The Invisible Man
A mean, handsomely-styled and absorbing thriller.
The entirety of Netflix's “Miss Americana” yearns to continue the feeling of how we first see mega pop star Taylor Swift—sitting cross-legged in overalls, reading from her teenage journal, and talking about different realizations she’s had about the kind of woman she wants to be. It's far removed from her sold-out shows, but only by so much. Lana Wilson's doc is engineered to appease her fans and promote Swift's self-awareness, and yet it leaves one feeling that there is still so much more to be discussed about what makes Taylor Swift who she is.
Swift has reinvented herself many times over, and “Miss Americana” finds her before the birth of her 2019 album Lover, and after 2017’s Reputation didn’t hit as well as her previous. (There’s brief footage of her reacting to not getting any Grammy nominations for Reputation, and it’s a striking moment.) This is also around the time of when Swift became more politically involved, and against conservatives like anti-feminist Tennessee senator Marsha Blackburn and Donald Trump. The movie seeks to detail what lead to that transformation, but also makes sure to pat her on the back for getting active.
Wilson’s mostly chronological depiction of Swift’s rise goes to different chapters that even casual pop culture viewers will recognize, while offering the emotional subtext fans might not know about Swift’s many personal and public experiences. For example, Swift looks back on the incident at the 2009 MTV Video Music Awards, when Kanye West stormed the stage after she had won the award for “Best Female Video,” and declared that “Beyonce had one of the best videos of all time.” She talks about how the boos that followed West’s actions felt like they were for her, and how that shook her, especially in her long-held values to be nice and to be liked.
Wilson frames Swift’s chronological rise in pop music largely as the very public story of someone who worked hard to fit into ideals for women—which created a body image insecurity that led to an eating disorder—and now seeks to not let such forces control her. The doc also touches upon the slut-shaming she has faced for her public relationships, and the damning accusation of being branded as "fake." In between all of the behind-the-scenes footage that millions of Swift fans will no doubt enjoy is a narrative of someone navigating her career in a ruthless business that, according to Swift, “puts women in an elephant graveyard when they’re 35.” She’s also, as the doc reminds us in a powerful passage, someone who did experience sexual assault, and was close to having her story silenced. Only Swift speaks about these concepts, and it’s like watching a woman trace her awareness. It becomes a bummer that this compelling approach has to fight so much against briefly amusing fan service for screen-time.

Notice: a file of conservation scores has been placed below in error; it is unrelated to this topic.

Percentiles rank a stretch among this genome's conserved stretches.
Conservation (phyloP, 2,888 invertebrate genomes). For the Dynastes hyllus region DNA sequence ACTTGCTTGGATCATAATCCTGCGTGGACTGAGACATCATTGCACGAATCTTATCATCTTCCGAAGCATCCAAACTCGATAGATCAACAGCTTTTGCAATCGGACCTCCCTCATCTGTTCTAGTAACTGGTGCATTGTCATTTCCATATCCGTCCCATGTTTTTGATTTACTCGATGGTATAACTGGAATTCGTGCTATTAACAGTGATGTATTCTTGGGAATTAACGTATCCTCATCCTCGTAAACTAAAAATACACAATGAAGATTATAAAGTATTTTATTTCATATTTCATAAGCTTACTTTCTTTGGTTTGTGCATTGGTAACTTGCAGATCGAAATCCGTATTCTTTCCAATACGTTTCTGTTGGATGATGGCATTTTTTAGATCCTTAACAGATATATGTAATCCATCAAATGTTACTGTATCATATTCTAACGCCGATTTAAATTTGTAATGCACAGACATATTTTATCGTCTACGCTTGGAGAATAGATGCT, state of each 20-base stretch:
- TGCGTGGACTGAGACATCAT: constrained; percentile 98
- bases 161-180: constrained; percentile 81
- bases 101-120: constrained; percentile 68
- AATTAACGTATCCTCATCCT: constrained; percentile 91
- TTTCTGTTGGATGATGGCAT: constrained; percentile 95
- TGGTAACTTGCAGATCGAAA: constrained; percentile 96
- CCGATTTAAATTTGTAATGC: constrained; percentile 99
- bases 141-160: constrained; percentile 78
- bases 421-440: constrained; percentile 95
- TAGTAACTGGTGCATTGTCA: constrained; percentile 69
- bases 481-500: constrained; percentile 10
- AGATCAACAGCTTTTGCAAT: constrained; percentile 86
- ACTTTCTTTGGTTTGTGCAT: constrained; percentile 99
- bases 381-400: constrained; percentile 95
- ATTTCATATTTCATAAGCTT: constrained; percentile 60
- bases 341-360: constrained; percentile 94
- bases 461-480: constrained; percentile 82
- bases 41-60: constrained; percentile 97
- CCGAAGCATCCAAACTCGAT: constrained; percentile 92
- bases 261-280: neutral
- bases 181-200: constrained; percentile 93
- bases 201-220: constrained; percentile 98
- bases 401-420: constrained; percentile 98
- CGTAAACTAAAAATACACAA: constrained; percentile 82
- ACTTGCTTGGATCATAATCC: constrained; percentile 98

Fan service is not an inherently bad thing, especially when a star is as charismatic as Swift. She can show a witty, loose side in candid footage, whether taken in-studio or at home. But the movie limits itself to such a narrow focus in how it challenges this pop culture titan, or her actions, and constantly touts her as the hero. In the movie’s clear intent to uphold and protect her, it only makes Swift seem even more out of reach.
It’s easier to connect to Swift, and her life story, when she speaks transparently about a deep need for approval, and wanting to be what she calls “a good girl.” In turn, whenever Wilson can use that relatable quality, and then make us contextualize Swift’s arena concert footage as an isolated art spurned from an insecurity of not being enough, the documentary goes beyond well-intentioned hagiography. But too much of “Miss Americana” plays like we should crane our necks back and look up to one of the most popular people on the planet, and just appreciate them for reminding us that they too are human.
This review was filed from the 2020 Sundance Film Festival on January 24, 2020.
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